On the fourth day came the gumnameh. In my heart of hearts I had expected one, but not so soon — oh, not so soon! It was on a postcard, and preferred serious accusations of neglect and immorality against Bahadur Khan, my Viceroy. I understood then the value of the anonymous letter. However much you despise it, it breeds distrust — especially when it arrives with every other mail. To my shame be it said I caused a watch to be set on Bahadur Khan, employing a tender Babu. But it was too late. An urgent private telegram informed me: ‘Bahadur Khan secreted sweeper’s daughter. House leaks.’ The head of my administration, the man with all the cinchona febrifuge, had proved untrustworthy, and — the house leaked. The agonies of managing an Empire from the Hills can only be appreciated by those who have made the experiment. Before I had been three weeks parted from my country, I was compelled, by force of circumstance, to rule it on paper, through a hireling executive — the Babu — totally incapable of understanding the wants of my people, and, in the nature of things, purely temporary. He had, at some portion of his career, been in a subordinate branch of the Secretariat. His training there had paralysed him. Instead of taking steps when Bahadur Khan eloped with the sweeper’s daughter, whom I could well have spared, and the cinchona febrifuge, which I knew would be wanted, he wrote me voluminous reports on both thefts. The leakage of the house he dismissed in one paragraph, merely stating that ‘much furniture had been swamped.’ I wrote to my landlord, a Hindu of the old school. He replied that he could do nothing so long as my servants piled cut fuel on the top of the house, straining the woodwork of the verandahs. Also, he said that the bhisti (water-carrier) refused to recognise his authority, or to sprinkle water on the road-metal which was then being laid down for the carriage drive. On this announcement came a letter from the Babu, intimating that bad fever had broken out in the serai, and that the servants falsely accused him of having bought the cinchona febrifuge of Bahadur Khan, ex-Viceroy, now political fugitive, for the purpose of vending retail. The fever and not the false charge interested me. I suggested — this by wire — that the Babu should buy quinine. In three days he wrote to know whether he should purchase common or Europe quinine, and whether I would repay him. I sent the quinine down by parcel post, and sighed for Bahadur Khan with all his faults. Had he only stayed to look after my people, I would have forgiven the affair of the sweeper’s daughter. He was immoral, but an administrator, and would have done his best with the fever.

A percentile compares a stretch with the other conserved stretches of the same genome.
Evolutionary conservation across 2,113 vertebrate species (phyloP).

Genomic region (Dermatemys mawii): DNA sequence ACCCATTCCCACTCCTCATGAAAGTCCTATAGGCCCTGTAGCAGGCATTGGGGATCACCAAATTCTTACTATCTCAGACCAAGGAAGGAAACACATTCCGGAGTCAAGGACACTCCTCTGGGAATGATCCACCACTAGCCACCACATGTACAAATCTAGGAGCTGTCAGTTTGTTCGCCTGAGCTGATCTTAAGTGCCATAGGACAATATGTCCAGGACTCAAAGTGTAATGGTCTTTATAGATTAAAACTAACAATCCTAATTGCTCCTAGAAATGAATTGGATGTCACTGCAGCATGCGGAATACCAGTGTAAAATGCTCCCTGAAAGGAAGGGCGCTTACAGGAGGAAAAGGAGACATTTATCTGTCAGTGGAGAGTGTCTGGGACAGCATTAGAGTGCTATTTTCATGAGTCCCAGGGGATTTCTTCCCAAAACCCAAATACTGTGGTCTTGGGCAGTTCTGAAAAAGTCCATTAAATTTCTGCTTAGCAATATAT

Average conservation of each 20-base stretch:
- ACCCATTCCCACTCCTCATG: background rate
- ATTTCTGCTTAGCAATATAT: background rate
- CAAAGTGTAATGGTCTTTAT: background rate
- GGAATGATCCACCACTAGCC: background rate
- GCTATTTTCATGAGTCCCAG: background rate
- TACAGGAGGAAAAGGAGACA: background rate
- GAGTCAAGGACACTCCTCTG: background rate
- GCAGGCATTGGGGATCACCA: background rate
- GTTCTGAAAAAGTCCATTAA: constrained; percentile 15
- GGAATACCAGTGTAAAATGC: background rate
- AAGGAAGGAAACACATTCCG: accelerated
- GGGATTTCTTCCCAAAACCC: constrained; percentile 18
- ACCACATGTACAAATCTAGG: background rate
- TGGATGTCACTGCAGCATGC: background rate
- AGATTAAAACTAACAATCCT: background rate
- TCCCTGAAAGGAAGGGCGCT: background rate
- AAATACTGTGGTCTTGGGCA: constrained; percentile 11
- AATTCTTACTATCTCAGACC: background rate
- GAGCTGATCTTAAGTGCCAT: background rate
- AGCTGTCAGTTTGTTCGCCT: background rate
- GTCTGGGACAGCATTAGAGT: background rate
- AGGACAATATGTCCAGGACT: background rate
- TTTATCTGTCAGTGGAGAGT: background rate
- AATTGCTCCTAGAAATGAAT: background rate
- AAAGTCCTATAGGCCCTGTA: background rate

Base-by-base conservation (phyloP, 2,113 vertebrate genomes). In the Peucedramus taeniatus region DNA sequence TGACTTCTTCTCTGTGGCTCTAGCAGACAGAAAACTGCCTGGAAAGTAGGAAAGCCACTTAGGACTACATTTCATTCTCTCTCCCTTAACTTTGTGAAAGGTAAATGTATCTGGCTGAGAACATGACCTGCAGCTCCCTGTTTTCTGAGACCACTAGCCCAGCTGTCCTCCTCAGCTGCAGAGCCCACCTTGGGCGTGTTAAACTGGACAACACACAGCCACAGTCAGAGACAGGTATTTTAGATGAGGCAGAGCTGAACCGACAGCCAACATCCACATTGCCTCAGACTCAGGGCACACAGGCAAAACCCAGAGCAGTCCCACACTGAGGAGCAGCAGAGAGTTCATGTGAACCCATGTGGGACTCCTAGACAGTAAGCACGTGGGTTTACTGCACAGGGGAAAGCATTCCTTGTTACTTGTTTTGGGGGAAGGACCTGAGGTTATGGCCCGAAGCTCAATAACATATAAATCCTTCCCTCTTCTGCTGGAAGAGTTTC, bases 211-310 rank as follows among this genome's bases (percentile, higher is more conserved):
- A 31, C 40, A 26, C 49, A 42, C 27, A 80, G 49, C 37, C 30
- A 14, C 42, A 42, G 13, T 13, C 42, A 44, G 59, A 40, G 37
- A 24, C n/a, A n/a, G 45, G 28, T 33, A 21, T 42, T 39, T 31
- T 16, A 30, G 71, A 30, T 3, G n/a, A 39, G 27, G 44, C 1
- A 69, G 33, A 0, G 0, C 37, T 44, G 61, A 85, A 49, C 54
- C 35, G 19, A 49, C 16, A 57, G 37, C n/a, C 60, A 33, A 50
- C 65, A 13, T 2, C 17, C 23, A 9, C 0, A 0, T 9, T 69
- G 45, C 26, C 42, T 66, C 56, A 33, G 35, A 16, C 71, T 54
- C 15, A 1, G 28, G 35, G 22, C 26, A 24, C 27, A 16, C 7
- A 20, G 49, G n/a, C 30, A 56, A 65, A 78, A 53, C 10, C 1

In course of time my leave came to an end, and I descended on my Empire, expecting the worst. Nor was I disappointed. In the first place, the horses had not been shod for two months; in the second, the garden had not been touched for the same space of time; in the third; the serai was unspeakably filthy; in the fourth, the house was inches deep in dust, and there were muddy stains on most of the furniture; in the fifth, the house had never been opened; in the sixth, seventeen of my people had gone away and two had died of fever; in the seventh, the little calf was dead. Eighthly and lastly, the remnant of my retainers were fighting furiously among themselves, clique against clique, creed against creed, and woman against woman; this last was the most overwhelming of all. It was a dreary home-coming. The Empire formed up two deep round the carriage and began to explain its grievances. It wept and recriminated and abused till it was dismissed. Next morning I discovered that its finances were in a most disorganised condition. It had borrowed money for a wedding, and to recoup itself had invented little bills of imaginary expenses contracted during my absence.

For three hours I executed judgment, and strove as best I could to repair a waste, neglected, and desolate realm. By 4 P.M. the ship of state had been cleared of the greater part of the raffle, and its crew — to continue the metaphor — had beaten to quarters, united and obedient once more.

Though I knew the fault lay with Bahadur Khan — wicked, abandoned, but decisive and capable-of-ruling-men Bahadur Khan — I could not rid myself of the thought that I was wrong in leaving my people so long to their own devices.

But this was absurd. A man can’t spend all his time looking after his servants, can he?

http://ebooks.adelaide.edu.au/k/kipling/rudyard/smith/chapter5.html

Last updated Saturday, March 1, 2014 at 20:38